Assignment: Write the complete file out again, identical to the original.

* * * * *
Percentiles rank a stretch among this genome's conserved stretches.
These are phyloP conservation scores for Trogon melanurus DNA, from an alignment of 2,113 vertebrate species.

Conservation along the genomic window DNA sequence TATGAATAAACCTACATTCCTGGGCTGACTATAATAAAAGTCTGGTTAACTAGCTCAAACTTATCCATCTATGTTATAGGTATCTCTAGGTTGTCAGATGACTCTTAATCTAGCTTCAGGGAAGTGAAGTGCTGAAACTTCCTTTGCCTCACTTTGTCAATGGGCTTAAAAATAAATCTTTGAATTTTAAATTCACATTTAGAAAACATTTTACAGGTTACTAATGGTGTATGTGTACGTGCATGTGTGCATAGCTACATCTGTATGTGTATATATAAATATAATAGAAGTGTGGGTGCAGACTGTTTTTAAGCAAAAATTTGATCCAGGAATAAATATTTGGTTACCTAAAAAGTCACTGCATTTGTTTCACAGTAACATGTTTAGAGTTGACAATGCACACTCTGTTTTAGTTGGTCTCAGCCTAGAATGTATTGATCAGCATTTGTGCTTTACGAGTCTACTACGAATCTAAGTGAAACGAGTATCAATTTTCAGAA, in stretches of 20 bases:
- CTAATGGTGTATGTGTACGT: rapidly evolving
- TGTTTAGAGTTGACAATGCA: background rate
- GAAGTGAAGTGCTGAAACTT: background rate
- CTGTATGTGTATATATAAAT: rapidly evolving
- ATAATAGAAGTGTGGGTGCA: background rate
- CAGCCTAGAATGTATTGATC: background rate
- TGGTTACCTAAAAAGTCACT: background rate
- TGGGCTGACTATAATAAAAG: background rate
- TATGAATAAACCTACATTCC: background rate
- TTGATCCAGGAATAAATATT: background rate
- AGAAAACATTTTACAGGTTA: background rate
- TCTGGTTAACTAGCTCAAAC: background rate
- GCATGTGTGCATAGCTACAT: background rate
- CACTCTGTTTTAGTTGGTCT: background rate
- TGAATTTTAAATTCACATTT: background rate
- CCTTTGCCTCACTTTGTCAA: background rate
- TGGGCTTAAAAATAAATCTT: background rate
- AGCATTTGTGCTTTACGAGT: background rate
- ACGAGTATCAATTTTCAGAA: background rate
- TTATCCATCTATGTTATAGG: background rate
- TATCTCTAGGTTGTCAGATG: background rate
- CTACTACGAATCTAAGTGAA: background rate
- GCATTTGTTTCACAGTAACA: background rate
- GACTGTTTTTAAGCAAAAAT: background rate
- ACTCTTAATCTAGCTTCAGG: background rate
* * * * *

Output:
Percentiles rank a stretch among this genome's conserved stretches.
These are phyloP conservation scores for Trogon melanurus DNA, from an alignment of 2,113 vertebrate species.

Conservation along the genomic window DNA sequence TATGAATAAACCTACATTCCTGGGCTGACTATAATAAAAGTCTGGTTAACTAGCTCAAACTTATCCATCTATGTTATAGGTATCTCTAGGTTGTCAGATGACTCTTAATCTAGCTTCAGGGAAGTGAAGTGCTGAAACTTCCTTTGCCTCACTTTGTCAATGGGCTTAAAAATAAATCTTTGAATTTTAAATTCACATTTAGAAAACATTTTACAGGTTACTAATGGTGTATGTGTACGTGCATGTGTGCATAGCTACATCTGTATGTGTATATATAAATATAATAGAAGTGTGGGTGCAGACTGTTTTTAAGCAAAAATTTGATCCAGGAATAAATATTTGGTTACCTAAAAAGTCACTGCATTTGTTTCACAGTAACATGTTTAGAGTTGACAATGCACACTCTGTTTTAGTTGGTCTCAGCCTAGAATGTATTGATCAGCATTTGTGCTTTACGAGTCTACTACGAATCTAAGTGAAACGAGTATCAATTTTCAGAA, in stretches of 20 bases:
- CTAATGGTGTATGTGTACGT: rapidly evolving
- TGTTTAGAGTTGACAATGCA: background rate
- GAAGTGAAGTGCTGAAACTT: background rate
- CTGTATGTGTATATATAAAT: rapidly evolving
- ATAATAGAAGTGTGGGTGCA: background rate
- CAGCCTAGAATGTATTGATC: background rate
- TGGTTACCTAAAAAGTCACT: background rate
- TGGGCTGACTATAATAAAAG: background rate
- TATGAATAAACCTACATTCC: background rate
- TTGATCCAGGAATAAATATT: background rate
- AGAAAACATTTTACAGGTTA: background rate
- TCTGGTTAACTAGCTCAAAC: background rate
- GCATGTGTGCATAGCTACAT: background rate
- CACTCTGTTTTAGTTGGTCT: background rate
- TGAATTTTAAATTCACATTT: background rate
- CCTTTGCCTCACTTTGTCAA: background rate
- TGGGCTTAAAAATAAATCTT: background rate
- AGCATTTGTGCTTTACGAGT: background rate
- ACGAGTATCAATTTTCAGAA: background rate
- TTATCCATCTATGTTATAGG: background rate
- TATCTCTAGGTTGTCAGATG: background rate
- CTACTACGAATCTAAGTGAA: background rate
- GCATTTGTTTCACAGTAACA: background rate
- GACTGTTTTTAAGCAAAAAT: background rate
- ACTCTTAATCTAGCTTCAGG: background rate